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We present a general dynamic model of within-season harvesting competition in a fishery managed with individual transferable quotas. Markov-perfect equilibrium (MPE) harvesting and quota purchase strategies are derived using numerical collocation methods. We identify rent loss caused by a heterogeneous-in-value fish stock, congestion on the fishing ground, revenue competition, and stock uncertainty. Our results show that biological, technological, and market conditions under which rents will be dissipated in a standard individual transferable quota program are fairly special. We offer new insights for designing rights-based programs capable of generating resource rent in marine fisheries.
In May of 2010 a new management system based on harvest cooperatives called “sectors” was implemented in the U.S. Northeast Multispecies Groundfish Fishery. Sectors are self-organized, self-managed groups of fishermen that receive annual catch entitlements. We hypothesize that the success and longevity of these sectors is likely to depend, in part, on the relationships amongst the members including their degree of trust and ability to collaborate. The value of these relationships and the ability to cooperate is commonly referred to as social capital. Prior to the implementation of the new sector system, we conducted a survey to derive baseline measures of social capital for individual groundfish permit holders and sectors. We construct indices of bonding, bridging and linking social capital, information sharing, and trust. We explore correlations between these social capital indices, characteristic of the vessels in the sectors, and various measures of economic performance of sectors.
Incorporating catch or harvest rate information in repeated-choice recreation fishing demand models is challenging, since multiple sources of information may be available and detail on how harvest rates change within a season is often lacking. This article develops a theoretically consistent harvest expectations repeated mixed logit angling demand model that can be used to evaluate the contributions made by different sources of information in predicting observed patterns of fishery participation and trip frequency. In an application to saltwater salmon fishing in Alaska, we find that both of the two available harvest rate information sources contribute to better predictions and should be used. In addition, information on whether a species is being targeted makes a significant improvement to model performance. Model tests indicate that non-targeted species have a significant marginal utility and it is different from the marginal utility of targeted species. The median value of a fishing choice occasion is approximately $49 per angler, which translates to a season of fishing being valued at a little over $2,400 at the median per angler.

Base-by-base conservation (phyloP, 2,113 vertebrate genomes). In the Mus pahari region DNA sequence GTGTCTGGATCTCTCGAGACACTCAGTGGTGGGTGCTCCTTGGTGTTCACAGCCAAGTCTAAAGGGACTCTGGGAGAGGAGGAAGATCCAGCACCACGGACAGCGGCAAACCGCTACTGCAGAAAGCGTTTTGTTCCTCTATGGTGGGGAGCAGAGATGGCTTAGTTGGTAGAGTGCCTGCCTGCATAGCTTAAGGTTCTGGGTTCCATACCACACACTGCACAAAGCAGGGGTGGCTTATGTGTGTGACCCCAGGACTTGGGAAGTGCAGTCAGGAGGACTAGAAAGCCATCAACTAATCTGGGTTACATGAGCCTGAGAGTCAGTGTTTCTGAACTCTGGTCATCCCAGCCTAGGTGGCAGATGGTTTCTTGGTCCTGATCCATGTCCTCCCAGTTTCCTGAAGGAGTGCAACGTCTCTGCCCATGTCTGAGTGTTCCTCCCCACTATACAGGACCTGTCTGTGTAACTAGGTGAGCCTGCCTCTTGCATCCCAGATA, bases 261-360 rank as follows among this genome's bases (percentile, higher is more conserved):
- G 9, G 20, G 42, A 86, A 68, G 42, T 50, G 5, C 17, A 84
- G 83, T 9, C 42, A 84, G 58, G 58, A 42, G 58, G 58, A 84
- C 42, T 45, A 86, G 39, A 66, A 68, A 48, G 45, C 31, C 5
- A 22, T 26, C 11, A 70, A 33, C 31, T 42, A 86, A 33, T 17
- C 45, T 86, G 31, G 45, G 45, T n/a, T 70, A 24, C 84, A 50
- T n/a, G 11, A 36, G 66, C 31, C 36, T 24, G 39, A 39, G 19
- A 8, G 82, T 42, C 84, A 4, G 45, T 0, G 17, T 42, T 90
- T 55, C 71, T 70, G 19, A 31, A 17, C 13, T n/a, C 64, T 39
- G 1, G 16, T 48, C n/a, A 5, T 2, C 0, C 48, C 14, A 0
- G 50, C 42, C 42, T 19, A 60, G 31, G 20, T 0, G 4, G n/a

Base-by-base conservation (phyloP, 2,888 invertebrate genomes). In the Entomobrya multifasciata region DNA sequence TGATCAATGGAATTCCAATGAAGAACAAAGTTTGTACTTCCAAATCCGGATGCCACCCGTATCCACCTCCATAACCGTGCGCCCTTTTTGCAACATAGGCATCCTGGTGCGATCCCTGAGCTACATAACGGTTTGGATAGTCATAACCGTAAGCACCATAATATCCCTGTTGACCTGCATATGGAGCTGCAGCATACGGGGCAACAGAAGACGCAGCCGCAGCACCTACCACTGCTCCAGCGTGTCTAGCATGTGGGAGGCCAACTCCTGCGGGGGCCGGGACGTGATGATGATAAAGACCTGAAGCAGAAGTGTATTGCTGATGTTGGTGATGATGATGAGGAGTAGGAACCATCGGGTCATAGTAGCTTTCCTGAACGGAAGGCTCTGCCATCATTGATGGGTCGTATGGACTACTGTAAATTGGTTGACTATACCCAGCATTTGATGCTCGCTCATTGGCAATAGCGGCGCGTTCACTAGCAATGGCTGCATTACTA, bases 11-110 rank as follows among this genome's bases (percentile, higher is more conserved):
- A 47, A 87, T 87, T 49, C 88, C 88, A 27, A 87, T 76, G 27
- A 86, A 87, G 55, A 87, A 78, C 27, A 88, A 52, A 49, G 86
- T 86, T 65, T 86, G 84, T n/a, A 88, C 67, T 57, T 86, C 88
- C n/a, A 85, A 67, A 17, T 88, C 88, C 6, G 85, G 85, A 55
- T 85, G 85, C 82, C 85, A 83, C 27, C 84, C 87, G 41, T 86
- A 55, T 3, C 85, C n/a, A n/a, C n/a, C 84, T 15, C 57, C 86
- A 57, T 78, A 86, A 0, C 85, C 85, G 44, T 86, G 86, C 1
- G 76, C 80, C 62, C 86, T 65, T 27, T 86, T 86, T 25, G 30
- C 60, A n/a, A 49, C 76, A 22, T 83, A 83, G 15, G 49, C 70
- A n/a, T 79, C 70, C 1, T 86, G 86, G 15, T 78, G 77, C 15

Many Pacific salmon populations have declined to levels that have prompted their listing under the Endangered Species Act. In order to protect these populations and provide harvest opportunities for recreational anglers, the fishery is often managed with separate regulations for wild and hatchery salmon. This article examines how the value of recreational fishing is affected by changes in wild and hatchery salmon regulations and catch rates in the Northwest region of the US. Using a discrete choice experiment, we estimate saltwater fishing trip preferences. We integrate the estimated preferences with auxiliary creel data in order to conduct simulations of willingness to pay that vary in bag limits and catch rates, conditioning on current fishery conditions. We find statistically significant differences between the recreational values for wild and hatchery salmon, and our simulations highlight the fact that these differences depend on baseline levels of catch rates and bag limits.